How failing a level in Hitman: Absolution once might make subsequent attempts too easy.
Stepping out as Agent 47 for the first time in Hitman: Absolution, it quickly becomes apparent that–as in previous Hitman games–there are numerous different ways to complete your primary objective. Attempting to assassinate a high-profile target in the King of Chinatown level recently, it was hard not to be impressed by the sheer number of different opportunities to get the job done that presented themselves. Some of them are so obvious with the benefit of hindsight, though, that they pose little challenge on subsequent plays.
Your target’s movements are hard to predict initially; spend some time surveilling, and you’ll see him arrange a meeting with a drug dealer, visit a market stall for a bite to eat, and even wander off to a relatively secluded corner to answer a call of nature. The only chance that you have to predict these actions on your first attempt is to eavesdrop on conversations that, because they typically take place shortly before the actions being discussed, create a great sense of urgency as you attempt to act upon what you’ve learned. Because non-player characters follow the same script every time you play, though, it’s possible when replaying a level (this level, at least) to act upon information before obtaining it. That’s what we did.
Our first attempt to assassinate the self-proclaimed King of Chinatown took a long time, and ultimately failed spectacularly when we were gunned down by police before the job was done. We silently disposed of a drug dealer, changed into his clothes as a disguise, and intended to deliver poisoned cocaine to the target. Apparently that’s not one of the ways that the level can be completed, though. The drug dealer disguise is good enough to fool the guard at the deceased dealer’s apartment building but not the target. Upon realizing this, we attempted a simpler approach involving a sniper rifle and a window that afforded us a great view of the busy market. (There were easily more than 100 people milling about, and we’re told that Hitman: Absolution will support crowds of up to 500.) The first missed shot saw our score take a hit when a civilian was killed, and the second caused such a panic that when we walked back down to the market, only the police and a few terrified shopkeepers remained.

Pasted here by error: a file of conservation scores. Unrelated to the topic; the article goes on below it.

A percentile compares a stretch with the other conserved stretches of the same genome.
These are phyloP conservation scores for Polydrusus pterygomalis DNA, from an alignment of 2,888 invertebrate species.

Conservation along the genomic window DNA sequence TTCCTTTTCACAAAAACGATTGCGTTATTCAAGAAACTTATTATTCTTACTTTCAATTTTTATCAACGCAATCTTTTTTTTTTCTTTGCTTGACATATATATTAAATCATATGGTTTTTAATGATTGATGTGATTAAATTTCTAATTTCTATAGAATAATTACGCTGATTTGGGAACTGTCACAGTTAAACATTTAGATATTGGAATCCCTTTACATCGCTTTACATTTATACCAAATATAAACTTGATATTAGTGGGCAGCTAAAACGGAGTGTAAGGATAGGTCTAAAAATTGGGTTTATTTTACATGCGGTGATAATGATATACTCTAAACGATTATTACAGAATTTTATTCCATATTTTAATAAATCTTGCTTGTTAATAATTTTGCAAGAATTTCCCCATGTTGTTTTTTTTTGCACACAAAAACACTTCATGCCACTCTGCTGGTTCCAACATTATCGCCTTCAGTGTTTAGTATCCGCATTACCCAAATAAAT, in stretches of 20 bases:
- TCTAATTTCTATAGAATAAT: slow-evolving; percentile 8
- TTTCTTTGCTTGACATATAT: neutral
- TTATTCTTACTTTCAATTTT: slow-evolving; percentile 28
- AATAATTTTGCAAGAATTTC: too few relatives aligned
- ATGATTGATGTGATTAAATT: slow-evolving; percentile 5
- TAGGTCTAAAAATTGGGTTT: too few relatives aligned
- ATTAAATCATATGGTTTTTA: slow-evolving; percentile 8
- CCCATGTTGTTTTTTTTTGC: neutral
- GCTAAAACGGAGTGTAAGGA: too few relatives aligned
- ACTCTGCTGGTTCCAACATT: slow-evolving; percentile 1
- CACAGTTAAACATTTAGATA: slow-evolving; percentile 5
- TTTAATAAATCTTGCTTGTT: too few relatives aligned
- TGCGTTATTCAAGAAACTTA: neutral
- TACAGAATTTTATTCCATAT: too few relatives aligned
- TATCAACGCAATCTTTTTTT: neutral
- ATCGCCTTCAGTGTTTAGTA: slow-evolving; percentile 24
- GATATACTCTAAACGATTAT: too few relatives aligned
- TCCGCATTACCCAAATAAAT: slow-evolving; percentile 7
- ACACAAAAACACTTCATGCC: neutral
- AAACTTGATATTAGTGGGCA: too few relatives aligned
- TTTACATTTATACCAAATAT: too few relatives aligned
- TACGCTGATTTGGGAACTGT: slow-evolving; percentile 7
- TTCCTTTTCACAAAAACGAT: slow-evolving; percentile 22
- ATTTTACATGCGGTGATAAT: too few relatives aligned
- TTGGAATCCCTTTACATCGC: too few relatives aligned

The police still didn’t know whom they were looking for (onscreen indicators let you know if your current outfit makes you a suspect), but when we were spotted trying to plant an explosive on the target’s car, the costliness of our mistake was never in doubt. A couple of officers lost their lives in the fight that ensued, but moments later we were hitting the restart option.
This time we didn’t bother to eavesdrop on the target at all. Nor did we kill the drug dealer. Rather, we acquired poison as quickly as possible and then, when we saw the dealer arranging his meeting with the target, we headed straight for his apartment where we knew the pair would be snorting cocaine a few minutes later, laced the white powder with poison, and waited. Everything went according to plan, and we were able to complete the level by exiting Chinatown before the body was even discovered.
It was a less satisfying kill than it might have been on our first attempt, but it’s worth pointing out that we were only playing on the second of five difficulty settings and that other options might offer less predictable character behaviors. Also worth mentioning is that, had time permitted, we would happily have spent more time replaying the same level both to improve upon our score (which will be shown to friends when they start the same level) and to experiment with different approaches. Hopefully it won’t be too long before we have an opportunity to do just that, because second attempts aside, Hitman: Absolution is shaping up to be something pretty special.